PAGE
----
Head for Home
Looking to buy or sell in the suburbs? Here’s who the initiated turn to for real estate expertise
by Staff


Though new-home sales are sluggish here—as they are elsewhere—local observers suggest the real estate market in the Philadelphia suburbs hasn’t been hit as hard as many other areas of the country that went bust. Reason is, this region is one where many homeowners maintain their primary residence, and these owners work where they live, contributing to the local economy.


Locally based Toll Brothers, the nation’s largest luxury-home builder, serves as an economic bellwether for the nation’s real estate market. Although it suffered a loss for the last quarter of 2011, it suffered a healthy spike in sales orders. The average contract price of the builder’s luxury home products was up 45 percent—far more than what other public builders have reported. Toll Brothers’ fourth-quarter results were boosted by demand for homes—where else?—in the corridor between Boston and Washington, D.C.


Overall this area has fared well. The Pending Home Sales Index, a forward-looking indicator based on contract signings, in the Northeast rose 7.6 percent to 78.2 percent in January—9.8 percent above a year ago. Nationally, pending home sales are also on an upward trend, according to the National Association of Realtors. NAR’s chief economist calls this a hopeful indicator going into the spring home-buying season.


“Are more people out there looking? Yes, but they’re still taking a long time to pull the trigger,” says Anne E. Koons of Prudential Fox & Roach Realtors, in Cherry Hill, N.J., who is licensed in both Pennsylvania and New Jersey. “In certain price ranges there is a lot of inventory; in others, there’s a shortage. There are a lot of buyers out there in the $400,000 to $600,000 range; over $600,000 and above I think there are buyers out there who are sitting on the sidelines waiting for prices to come down, but we’re at rock bottom.”


Koons and other real estate professionals have noticed more activity in the past 30 days, though it’s certainly not back to the boom times of the mid-2000s. Buyers can do themselves a favor by making sure they are prequalified for a mortgage before they begin searching. Although a buyer can have high expectations when scouting for a new home, he shouldn’t thumb his nose simply for cosmetic reasons if it has a good location, nice layout and is within a plum school district, Koons suggests. The current interest rates are low and are expected to stay low through 2012. Prices are also low and aren’t expected to move up much for the next several years.


As for sellers … well, now isn’t exactly the best of times. Homeowners on the selling end of a home transaction are well served by working with an experienced real estate agent. This representative can offer a comparative market analysis that provides information about what similar homes have been selling for, how quickly they sold and how many are on the market. An agent may also suggest what can be done to maximize the salability of a home, including cost-effective improvements that will increase buyer demand.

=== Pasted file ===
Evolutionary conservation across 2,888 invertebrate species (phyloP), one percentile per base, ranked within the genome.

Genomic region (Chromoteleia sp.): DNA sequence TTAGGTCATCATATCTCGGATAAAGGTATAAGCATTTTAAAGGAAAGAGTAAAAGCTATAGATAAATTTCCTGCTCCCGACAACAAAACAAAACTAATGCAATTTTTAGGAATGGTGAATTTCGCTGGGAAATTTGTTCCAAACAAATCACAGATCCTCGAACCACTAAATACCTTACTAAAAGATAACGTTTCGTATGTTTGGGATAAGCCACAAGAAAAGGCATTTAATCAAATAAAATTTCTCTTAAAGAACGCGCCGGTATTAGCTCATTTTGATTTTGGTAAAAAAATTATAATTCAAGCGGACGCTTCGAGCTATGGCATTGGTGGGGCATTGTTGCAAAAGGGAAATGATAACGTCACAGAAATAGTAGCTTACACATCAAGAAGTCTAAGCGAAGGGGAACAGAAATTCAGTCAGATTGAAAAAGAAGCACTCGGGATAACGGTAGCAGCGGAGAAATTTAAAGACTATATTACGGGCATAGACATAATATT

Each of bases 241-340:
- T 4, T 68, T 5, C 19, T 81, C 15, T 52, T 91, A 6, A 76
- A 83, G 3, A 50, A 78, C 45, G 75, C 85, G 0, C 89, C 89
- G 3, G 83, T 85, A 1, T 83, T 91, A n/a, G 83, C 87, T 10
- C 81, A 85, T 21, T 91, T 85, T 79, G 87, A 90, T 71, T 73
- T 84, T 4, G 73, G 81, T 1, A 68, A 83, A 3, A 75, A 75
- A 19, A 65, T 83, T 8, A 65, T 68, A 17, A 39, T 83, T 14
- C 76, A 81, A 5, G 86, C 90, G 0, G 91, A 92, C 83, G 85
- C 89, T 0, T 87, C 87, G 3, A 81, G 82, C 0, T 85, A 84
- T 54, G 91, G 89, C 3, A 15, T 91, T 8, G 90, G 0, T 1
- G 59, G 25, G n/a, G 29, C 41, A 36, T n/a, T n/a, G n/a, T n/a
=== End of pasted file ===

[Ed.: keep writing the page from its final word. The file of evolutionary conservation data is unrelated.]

“Sellers have to get realistic as to where they need to price their home,” says Koons. “It’s not about what they need; it’s the market is willing to bear. If they need more, maybe this isn’t the right time to sell. To sell, the house has to be in pristine shape both inside and outside … and you need to de-clutter.” 


Agents of Change

Who are the suburbs’ top real estate agents? Suburban Life readers let us know. Through our website, SuburbanLifeMagazine.com, readers helped us compile the following who’s who of agents to call when you’re looking to make a change, residentially speaking.


Kit Antsey

Prudential Fox & Roach, West Chester



Paul Augustine

Augustine Realty Group, RE/MAX Centre, Jamison



Mary Cissne

Quinn & Wilson, Abington



Mike Coleman

Coldwell Banker Hearthside, Collegeville



Nancy Dubin

Prudential Fox & Roach, Haverford



Michael A. Duffy

Duffy Real Estate Inc., Narberth



Liz Facenda

RE/MAX, West Chester



Selma Glanzberg

Prudential Fox & Roach, Gladwyne



Cheryl Gunning 

Gunning Real Estate Team, Lansdale



Brettney Gunning-Rausch

Gunning Real Estate Team, Lansdale



Betsy Kellogg Hamilton

Prudential Fox & Roach, Haverford



Reggie Hunt

Long & Foster Real Estate, Wayne



Anne E. Koons

Prudential Fox & Roach, Cherry Hill, N.J.

856-795-4709 | 856-428-8000 ext. 142


Jack Lacey

Prudential Fox & Roach, Newtown



Art Mazzei 

Addison Wolfe Real Estate, New Hope



Richard Parke

RE/MAX, Skippack 



Denise Schwanbeck

Weichert Realtors, Jenkintown



Thomas Skiffington

RE/MAX 440 and RE/MAX Central, Perkasie 


Lavinia Smerconish

Prudential Fox & Roach, Bryn Mawr



Jayne Thorsen

RE/MAX Action Realty, Horsham



Mike White

RE/MAX Preferred Realtors, Newtown Square